The Master and Margarita (Mistrz i Malgorzata)

Manuscripts do not burn" - no doubt the most famous statement in 20th century Russian literature - was made by the devil. The statement comes from another world, offering more than a simple hope, but a form of serenely irrational faith, the certainty that something in the creation of a work of art can stand up to all the forces of destruction in this world, that a certain truth, or perhaps a spiritual order, could remain indomitably immune to the effects of any and every attempt to eliminate or stifle it, even surviving the doubts and weaknesses of the Master bearing the truth. This extravagant aphorism attributed to a man who dared write to Stalin saying "I am a mystical writer", is found in a novel which was destined to cross the path of Krystian Lupa. For years now the Polish stage director has been addressing the novel form as a major form for expressing a crisis still assailing our age. Examples can be seen with his productions based on the The Man without Qualities, The Brothers Karamazov, Sleepwalkers and Extinction; the last three were acclaimed at the Odéon theatre, attracting ever larger audiences fascinated by the aspirations and demands of his vision. The Master and Margarita is a natural addition to the series; it has been adapted for thirty-six actors from the Stary Teatr company and is presented with a few simple props set on a stage which itself is subtly without boundaries. But there is more: the corpus of works chosen by Lupa has Bulgakov's masterpiece at the centre as the text most closely linked to the art of the theatre. Here is the last margin of freedom for a man of the theatre whose career and work were destroyed by Stalin's dictatorship and who embraced the universe of the novel to use it freely as a stage, scaling it to his imagination, the only stage which could save his writing from being shipwrecked in the chaos of his time. The Master and Margarita should not, however, be seen merely as the laboratory for an artist who had been deprived of an audience, for this dream-like or carnival-like fable is also an introspective study and the ending is far from triumphant. What hope is there for a world where poets burn their words and where the devil has to intervene to save them?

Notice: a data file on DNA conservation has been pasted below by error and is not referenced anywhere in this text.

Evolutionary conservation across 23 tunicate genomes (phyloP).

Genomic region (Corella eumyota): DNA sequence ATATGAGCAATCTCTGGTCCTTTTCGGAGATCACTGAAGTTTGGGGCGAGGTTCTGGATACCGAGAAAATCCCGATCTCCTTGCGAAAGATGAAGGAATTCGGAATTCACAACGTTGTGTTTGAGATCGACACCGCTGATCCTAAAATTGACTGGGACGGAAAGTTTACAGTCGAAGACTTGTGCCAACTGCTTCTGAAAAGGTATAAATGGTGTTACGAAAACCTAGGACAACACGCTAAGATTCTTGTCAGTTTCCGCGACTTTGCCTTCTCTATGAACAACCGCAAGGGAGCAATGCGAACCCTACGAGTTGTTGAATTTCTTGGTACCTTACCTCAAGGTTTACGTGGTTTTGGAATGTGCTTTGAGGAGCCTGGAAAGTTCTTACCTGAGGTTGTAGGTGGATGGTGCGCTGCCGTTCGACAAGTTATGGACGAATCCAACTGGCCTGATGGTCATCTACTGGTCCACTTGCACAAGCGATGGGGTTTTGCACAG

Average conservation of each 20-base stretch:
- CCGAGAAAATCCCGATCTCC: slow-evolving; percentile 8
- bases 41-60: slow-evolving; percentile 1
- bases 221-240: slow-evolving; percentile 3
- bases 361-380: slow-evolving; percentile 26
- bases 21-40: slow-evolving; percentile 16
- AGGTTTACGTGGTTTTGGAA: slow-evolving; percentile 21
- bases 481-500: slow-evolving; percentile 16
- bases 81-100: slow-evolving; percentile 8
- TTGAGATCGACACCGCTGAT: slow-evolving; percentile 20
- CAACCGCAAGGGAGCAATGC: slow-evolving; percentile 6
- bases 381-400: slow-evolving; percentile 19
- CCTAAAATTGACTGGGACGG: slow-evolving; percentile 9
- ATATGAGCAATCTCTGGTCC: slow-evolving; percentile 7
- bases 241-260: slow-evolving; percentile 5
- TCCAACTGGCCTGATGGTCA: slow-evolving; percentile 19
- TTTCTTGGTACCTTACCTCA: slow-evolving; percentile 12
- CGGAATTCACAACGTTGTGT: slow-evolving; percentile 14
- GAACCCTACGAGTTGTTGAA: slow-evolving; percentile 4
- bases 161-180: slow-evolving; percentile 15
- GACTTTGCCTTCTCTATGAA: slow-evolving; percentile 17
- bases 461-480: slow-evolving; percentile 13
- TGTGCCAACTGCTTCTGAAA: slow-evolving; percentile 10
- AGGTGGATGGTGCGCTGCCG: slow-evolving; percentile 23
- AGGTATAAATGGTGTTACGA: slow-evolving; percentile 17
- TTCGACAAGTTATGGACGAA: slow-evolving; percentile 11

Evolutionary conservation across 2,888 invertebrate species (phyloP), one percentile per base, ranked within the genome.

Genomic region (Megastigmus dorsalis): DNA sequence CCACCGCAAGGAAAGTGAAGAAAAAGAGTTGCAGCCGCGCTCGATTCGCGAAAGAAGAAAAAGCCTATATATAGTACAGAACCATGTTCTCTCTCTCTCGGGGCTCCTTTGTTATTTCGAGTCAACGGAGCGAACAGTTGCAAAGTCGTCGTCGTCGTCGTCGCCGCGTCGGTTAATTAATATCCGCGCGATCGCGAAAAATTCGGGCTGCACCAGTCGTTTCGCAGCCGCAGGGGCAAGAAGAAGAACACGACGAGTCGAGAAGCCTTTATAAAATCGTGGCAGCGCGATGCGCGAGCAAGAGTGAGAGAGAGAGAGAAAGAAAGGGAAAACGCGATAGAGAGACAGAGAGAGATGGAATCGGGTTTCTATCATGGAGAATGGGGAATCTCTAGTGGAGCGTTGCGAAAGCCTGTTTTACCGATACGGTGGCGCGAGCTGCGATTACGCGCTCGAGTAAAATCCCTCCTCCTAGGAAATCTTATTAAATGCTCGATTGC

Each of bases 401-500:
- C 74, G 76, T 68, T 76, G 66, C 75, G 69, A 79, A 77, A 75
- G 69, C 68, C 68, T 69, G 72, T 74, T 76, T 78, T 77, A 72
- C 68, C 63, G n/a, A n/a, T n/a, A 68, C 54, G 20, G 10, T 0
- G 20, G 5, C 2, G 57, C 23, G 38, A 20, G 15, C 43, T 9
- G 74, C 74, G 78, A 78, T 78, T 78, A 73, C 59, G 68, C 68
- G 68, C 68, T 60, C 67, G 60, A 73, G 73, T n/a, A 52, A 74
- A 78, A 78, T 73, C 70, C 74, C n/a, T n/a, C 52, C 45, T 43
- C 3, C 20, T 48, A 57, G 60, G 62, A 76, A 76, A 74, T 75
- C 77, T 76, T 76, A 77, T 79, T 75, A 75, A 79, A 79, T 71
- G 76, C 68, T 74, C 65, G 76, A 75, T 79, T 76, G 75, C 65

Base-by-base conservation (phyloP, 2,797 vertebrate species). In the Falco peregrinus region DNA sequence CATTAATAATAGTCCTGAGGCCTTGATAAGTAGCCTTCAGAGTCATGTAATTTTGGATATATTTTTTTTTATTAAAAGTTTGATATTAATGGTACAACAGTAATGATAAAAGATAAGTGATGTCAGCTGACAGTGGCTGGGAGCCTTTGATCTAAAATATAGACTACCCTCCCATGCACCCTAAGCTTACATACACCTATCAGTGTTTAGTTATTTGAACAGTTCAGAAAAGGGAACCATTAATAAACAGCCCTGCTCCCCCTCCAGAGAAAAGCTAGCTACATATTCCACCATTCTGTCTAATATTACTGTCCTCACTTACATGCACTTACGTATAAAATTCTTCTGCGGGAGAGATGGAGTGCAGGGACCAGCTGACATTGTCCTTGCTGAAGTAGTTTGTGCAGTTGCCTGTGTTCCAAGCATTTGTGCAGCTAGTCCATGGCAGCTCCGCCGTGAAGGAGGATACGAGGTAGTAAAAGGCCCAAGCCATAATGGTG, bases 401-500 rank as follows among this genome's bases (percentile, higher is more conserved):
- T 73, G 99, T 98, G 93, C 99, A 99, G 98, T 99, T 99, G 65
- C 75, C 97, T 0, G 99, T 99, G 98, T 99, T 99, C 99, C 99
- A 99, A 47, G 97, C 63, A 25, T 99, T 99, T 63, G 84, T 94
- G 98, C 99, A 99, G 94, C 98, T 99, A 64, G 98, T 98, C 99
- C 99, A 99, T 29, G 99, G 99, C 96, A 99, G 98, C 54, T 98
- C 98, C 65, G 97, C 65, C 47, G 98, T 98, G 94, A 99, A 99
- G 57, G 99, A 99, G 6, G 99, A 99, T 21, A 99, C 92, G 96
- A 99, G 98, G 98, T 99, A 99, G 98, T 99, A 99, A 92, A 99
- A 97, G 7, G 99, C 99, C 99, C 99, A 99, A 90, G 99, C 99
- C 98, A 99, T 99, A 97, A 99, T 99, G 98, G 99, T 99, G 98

France
September 27 2003 to October 05 2003

The Master and Margarita (Mistrz i Malgorzata)

Lupa Krystian

In polish with french surtitles

Prices

More info
  • The Master and Margarita (Mistrz i Malgorzata) | © photo Marek Gardulski
    © photo Marek Gardulski
  • The Master and Margarita (Mistrz i Malgorzata) | © photo Enguerand
    © photo Enguerand
  • The Master and Margarita (Mistrz i Malgorzata) | © photo Marek Gardulski
    © photo Marek Gardulski
  • The Master and Margarita (Mistrz i Malgorzata) | © D.R.
    © D.R.